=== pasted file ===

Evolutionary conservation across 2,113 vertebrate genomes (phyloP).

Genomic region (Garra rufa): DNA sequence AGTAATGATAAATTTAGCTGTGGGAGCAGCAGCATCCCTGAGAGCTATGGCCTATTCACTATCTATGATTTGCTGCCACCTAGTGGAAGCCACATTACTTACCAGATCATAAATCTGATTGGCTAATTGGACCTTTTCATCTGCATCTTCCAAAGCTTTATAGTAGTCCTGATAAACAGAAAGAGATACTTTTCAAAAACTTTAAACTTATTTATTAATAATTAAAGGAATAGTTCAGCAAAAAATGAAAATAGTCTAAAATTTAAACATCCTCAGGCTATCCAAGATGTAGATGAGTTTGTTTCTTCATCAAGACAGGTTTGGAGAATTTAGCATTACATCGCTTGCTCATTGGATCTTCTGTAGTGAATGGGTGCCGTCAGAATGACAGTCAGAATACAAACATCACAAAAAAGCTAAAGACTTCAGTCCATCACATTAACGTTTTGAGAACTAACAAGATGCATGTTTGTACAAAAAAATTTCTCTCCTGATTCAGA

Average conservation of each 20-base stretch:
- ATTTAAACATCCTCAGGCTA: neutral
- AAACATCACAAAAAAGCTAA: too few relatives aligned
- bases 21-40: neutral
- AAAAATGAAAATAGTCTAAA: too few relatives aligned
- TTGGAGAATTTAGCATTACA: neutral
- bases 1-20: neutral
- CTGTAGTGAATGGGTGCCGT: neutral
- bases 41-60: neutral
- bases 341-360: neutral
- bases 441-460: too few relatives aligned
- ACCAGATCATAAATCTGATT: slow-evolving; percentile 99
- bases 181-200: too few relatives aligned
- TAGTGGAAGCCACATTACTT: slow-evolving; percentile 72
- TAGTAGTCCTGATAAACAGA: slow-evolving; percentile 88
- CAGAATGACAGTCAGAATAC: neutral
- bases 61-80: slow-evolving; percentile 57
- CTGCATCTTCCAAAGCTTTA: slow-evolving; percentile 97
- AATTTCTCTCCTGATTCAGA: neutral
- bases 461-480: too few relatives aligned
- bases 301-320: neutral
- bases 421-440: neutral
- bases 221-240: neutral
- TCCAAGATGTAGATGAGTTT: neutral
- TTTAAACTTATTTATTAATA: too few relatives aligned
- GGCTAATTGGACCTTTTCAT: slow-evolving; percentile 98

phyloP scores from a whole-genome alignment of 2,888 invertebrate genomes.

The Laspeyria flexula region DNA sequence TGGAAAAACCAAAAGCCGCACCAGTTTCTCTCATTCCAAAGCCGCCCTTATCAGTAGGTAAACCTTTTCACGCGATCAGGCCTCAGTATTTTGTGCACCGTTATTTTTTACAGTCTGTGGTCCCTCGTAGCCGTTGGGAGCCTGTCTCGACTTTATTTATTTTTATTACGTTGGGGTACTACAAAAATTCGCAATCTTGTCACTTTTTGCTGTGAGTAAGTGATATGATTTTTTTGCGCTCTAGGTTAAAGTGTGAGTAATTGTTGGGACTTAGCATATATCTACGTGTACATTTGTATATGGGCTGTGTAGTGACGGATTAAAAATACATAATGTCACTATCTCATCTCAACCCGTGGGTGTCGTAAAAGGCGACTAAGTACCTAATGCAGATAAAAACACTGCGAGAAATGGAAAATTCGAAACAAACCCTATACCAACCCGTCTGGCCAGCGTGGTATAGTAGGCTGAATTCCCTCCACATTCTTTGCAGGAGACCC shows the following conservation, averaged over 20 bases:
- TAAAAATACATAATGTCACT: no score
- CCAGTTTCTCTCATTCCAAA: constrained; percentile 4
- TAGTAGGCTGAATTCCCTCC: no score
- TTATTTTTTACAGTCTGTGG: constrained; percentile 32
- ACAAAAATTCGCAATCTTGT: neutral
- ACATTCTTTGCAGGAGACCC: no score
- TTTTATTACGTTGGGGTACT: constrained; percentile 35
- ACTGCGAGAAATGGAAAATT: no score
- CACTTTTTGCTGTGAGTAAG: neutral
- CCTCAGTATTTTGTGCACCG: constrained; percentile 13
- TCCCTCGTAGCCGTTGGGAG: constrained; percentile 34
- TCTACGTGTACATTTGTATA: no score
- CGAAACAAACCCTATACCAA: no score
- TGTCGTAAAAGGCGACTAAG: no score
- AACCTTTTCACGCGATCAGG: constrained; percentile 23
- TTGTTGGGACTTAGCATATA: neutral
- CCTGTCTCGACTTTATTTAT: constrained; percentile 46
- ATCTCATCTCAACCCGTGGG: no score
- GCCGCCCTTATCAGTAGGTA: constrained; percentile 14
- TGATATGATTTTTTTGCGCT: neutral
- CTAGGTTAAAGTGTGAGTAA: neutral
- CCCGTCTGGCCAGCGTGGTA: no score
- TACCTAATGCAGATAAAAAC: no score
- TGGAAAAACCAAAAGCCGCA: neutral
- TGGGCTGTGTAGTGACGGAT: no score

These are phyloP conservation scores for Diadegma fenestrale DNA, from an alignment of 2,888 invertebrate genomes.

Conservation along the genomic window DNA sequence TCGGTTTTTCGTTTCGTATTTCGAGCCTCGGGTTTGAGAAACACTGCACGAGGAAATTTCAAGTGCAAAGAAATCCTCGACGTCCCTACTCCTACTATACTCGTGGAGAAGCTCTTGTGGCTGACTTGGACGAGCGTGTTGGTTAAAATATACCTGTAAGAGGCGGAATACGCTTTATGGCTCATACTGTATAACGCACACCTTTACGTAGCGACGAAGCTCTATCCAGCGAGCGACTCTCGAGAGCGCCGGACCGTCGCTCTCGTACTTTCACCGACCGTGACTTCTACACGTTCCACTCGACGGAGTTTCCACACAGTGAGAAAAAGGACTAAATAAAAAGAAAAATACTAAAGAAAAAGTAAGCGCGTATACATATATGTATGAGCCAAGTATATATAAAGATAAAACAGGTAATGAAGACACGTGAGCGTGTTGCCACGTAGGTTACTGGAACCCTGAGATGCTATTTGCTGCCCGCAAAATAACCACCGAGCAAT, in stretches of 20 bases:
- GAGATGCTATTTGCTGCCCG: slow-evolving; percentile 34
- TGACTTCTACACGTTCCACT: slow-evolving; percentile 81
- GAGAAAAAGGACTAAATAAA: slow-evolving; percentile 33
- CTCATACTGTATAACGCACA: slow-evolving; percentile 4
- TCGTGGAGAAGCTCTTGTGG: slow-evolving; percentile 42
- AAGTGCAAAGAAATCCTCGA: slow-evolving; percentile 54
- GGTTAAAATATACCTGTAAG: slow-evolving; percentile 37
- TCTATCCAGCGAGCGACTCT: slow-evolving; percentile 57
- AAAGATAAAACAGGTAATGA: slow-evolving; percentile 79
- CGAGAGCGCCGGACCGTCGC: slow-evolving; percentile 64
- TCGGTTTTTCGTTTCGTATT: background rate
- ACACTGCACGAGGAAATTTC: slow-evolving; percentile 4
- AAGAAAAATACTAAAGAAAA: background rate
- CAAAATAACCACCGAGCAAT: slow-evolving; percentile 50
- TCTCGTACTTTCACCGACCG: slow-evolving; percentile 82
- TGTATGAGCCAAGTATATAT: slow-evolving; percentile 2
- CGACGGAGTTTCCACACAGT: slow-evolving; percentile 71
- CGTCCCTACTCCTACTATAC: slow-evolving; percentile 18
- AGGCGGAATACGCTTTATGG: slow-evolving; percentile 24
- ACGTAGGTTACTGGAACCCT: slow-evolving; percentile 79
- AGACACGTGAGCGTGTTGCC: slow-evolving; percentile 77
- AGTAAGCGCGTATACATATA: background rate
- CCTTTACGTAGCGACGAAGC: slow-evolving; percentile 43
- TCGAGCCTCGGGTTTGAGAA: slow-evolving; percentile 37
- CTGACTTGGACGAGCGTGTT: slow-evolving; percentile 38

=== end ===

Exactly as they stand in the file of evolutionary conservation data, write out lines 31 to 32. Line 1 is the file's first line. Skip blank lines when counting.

- TAAAAATACATAATGTCACT: no score
- CCAGTTTCTCTCATTCCAAA: constrained; percentile 4